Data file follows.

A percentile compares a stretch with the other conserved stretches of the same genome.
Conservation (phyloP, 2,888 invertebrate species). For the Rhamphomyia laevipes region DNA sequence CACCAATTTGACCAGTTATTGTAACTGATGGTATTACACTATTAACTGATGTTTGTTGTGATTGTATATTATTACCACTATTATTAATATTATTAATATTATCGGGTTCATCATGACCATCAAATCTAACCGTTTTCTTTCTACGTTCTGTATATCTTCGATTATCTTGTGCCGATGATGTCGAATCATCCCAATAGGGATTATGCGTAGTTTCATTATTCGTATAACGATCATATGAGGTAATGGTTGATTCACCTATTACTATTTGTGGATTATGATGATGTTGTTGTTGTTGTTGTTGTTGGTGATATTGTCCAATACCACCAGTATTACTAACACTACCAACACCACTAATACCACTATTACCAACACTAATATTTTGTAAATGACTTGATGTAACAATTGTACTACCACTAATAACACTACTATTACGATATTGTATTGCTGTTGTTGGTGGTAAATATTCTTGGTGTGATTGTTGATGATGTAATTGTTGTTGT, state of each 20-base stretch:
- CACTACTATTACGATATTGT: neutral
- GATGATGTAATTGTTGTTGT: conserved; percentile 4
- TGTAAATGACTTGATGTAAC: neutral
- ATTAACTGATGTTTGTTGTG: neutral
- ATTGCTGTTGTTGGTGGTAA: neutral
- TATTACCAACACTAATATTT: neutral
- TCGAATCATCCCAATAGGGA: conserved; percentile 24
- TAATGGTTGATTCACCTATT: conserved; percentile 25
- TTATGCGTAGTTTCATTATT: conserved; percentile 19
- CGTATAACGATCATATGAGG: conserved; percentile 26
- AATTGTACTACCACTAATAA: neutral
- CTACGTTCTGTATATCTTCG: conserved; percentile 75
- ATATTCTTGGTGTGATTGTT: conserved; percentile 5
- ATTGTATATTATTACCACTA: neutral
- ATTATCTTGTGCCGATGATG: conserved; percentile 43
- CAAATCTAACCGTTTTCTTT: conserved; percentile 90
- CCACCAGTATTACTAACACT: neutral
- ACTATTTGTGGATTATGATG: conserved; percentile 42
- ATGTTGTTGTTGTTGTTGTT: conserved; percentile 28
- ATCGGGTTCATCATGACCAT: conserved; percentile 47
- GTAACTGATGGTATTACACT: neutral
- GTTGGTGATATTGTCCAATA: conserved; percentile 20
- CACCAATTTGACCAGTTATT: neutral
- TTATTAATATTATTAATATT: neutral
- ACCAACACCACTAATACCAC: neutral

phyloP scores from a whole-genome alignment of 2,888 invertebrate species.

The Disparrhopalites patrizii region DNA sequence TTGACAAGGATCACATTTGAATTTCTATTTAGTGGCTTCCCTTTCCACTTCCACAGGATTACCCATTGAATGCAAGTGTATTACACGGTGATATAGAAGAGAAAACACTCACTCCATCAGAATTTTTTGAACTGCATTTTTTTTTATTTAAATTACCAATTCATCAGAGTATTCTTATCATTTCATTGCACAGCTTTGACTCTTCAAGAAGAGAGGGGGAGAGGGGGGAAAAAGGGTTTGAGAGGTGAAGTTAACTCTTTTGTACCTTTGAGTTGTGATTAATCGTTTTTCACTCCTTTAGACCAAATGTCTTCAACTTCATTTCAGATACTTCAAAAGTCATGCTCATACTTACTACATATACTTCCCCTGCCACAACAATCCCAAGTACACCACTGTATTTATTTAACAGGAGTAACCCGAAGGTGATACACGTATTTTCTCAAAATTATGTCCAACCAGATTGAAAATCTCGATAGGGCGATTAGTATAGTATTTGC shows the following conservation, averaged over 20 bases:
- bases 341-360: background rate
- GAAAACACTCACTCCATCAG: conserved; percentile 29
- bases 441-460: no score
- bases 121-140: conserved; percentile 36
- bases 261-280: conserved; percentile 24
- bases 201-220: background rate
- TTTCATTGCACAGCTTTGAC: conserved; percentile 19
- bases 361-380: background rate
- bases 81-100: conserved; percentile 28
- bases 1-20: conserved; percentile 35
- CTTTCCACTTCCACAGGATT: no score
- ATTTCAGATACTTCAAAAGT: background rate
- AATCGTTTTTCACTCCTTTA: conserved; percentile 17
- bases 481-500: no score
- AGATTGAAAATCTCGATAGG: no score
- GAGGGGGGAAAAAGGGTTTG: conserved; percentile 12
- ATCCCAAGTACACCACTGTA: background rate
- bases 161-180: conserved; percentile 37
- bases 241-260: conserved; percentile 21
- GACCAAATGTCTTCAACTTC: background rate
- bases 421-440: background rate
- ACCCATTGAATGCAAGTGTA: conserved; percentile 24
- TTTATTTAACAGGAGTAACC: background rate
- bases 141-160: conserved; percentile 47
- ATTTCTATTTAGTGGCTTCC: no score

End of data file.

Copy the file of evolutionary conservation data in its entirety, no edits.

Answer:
A percentile compares a stretch with the other conserved stretches of the same genome.
Conservation (phyloP, 2,888 invertebrate species). For the Rhamphomyia laevipes region DNA sequence CACCAATTTGACCAGTTATTGTAACTGATGGTATTACACTATTAACTGATGTTTGTTGTGATTGTATATTATTACCACTATTATTAATATTATTAATATTATCGGGTTCATCATGACCATCAAATCTAACCGTTTTCTTTCTACGTTCTGTATATCTTCGATTATCTTGTGCCGATGATGTCGAATCATCCCAATAGGGATTATGCGTAGTTTCATTATTCGTATAACGATCATATGAGGTAATGGTTGATTCACCTATTACTATTTGTGGATTATGATGATGTTGTTGTTGTTGTTGTTGTTGGTGATATTGTCCAATACCACCAGTATTACTAACACTACCAACACCACTAATACCACTATTACCAACACTAATATTTTGTAAATGACTTGATGTAACAATTGTACTACCACTAATAACACTACTATTACGATATTGTATTGCTGTTGTTGGTGGTAAATATTCTTGGTGTGATTGTTGATGATGTAATTGTTGTTGT, state of each 20-base stretch:
- CACTACTATTACGATATTGT: neutral
- GATGATGTAATTGTTGTTGT: conserved; percentile 4
- TGTAAATGACTTGATGTAAC: neutral
- ATTAACTGATGTTTGTTGTG: neutral
- ATTGCTGTTGTTGGTGGTAA: neutral
- TATTACCAACACTAATATTT: neutral
- TCGAATCATCCCAATAGGGA: conserved; percentile 24
- TAATGGTTGATTCACCTATT: conserved; percentile 25
- TTATGCGTAGTTTCATTATT: conserved; percentile 19
- CGTATAACGATCATATGAGG: conserved; percentile 26
- AATTGTACTACCACTAATAA: neutral
- CTACGTTCTGTATATCTTCG: conserved; percentile 75
- ATATTCTTGGTGTGATTGTT: conserved; percentile 5
- ATTGTATATTATTACCACTA: neutral
- ATTATCTTGTGCCGATGATG: conserved; percentile 43
- CAAATCTAACCGTTTTCTTT: conserved; percentile 90
- CCACCAGTATTACTAACACT: neutral
- ACTATTTGTGGATTATGATG: conserved; percentile 42
- ATGTTGTTGTTGTTGTTGTT: conserved; percentile 28
- ATCGGGTTCATCATGACCAT: conserved; percentile 47
- GTAACTGATGGTATTACACT: neutral
- GTTGGTGATATTGTCCAATA: conserved; percentile 20
- CACCAATTTGACCAGTTATT: neutral
- TTATTAATATTATTAATATT: neutral
- ACCAACACCACTAATACCAC: neutral

phyloP scores from a whole-genome alignment of 2,888 invertebrate species.

The Disparrhopalites patrizii region DNA sequence TTGACAAGGATCACATTTGAATTTCTATTTAGTGGCTTCCCTTTCCACTTCCACAGGATTACCCATTGAATGCAAGTGTATTACACGGTGATATAGAAGAGAAAACACTCACTCCATCAGAATTTTTTGAACTGCATTTTTTTTTATTTAAATTACCAATTCATCAGAGTATTCTTATCATTTCATTGCACAGCTTTGACTCTTCAAGAAGAGAGGGGGAGAGGGGGGAAAAAGGGTTTGAGAGGTGAAGTTAACTCTTTTGTACCTTTGAGTTGTGATTAATCGTTTTTCACTCCTTTAGACCAAATGTCTTCAACTTCATTTCAGATACTTCAAAAGTCATGCTCATACTTACTACATATACTTCCCCTGCCACAACAATCCCAAGTACACCACTGTATTTATTTAACAGGAGTAACCCGAAGGTGATACACGTATTTTCTCAAAATTATGTCCAACCAGATTGAAAATCTCGATAGGGCGATTAGTATAGTATTTGC shows the following conservation, averaged over 20 bases:
- bases 341-360: background rate
- GAAAACACTCACTCCATCAG: conserved; percentile 29
- bases 441-460: no score
- bases 121-140: conserved; percentile 36
- bases 261-280: conserved; percentile 24
- bases 201-220: background rate
- TTTCATTGCACAGCTTTGAC: conserved; percentile 19
- bases 361-380: background rate
- bases 81-100: conserved; percentile 28
- bases 1-20: conserved; percentile 35
- CTTTCCACTTCCACAGGATT: no score
- ATTTCAGATACTTCAAAAGT: background rate
- AATCGTTTTTCACTCCTTTA: conserved; percentile 17
- bases 481-500: no score
- AGATTGAAAATCTCGATAGG: no score
- GAGGGGGGAAAAAGGGTTTG: conserved; percentile 12
- ATCCCAAGTACACCACTGTA: background rate
- bases 161-180: conserved; percentile 37
- bases 241-260: conserved; percentile 21
- GACCAAATGTCTTCAACTTC: background rate
- bases 421-440: background rate
- ACCCATTGAATGCAAGTGTA: conserved; percentile 24
- TTTATTTAACAGGAGTAACC: background rate
- bases 141-160: conserved; percentile 47
- ATTTCTATTTAGTGGCTTCC: no score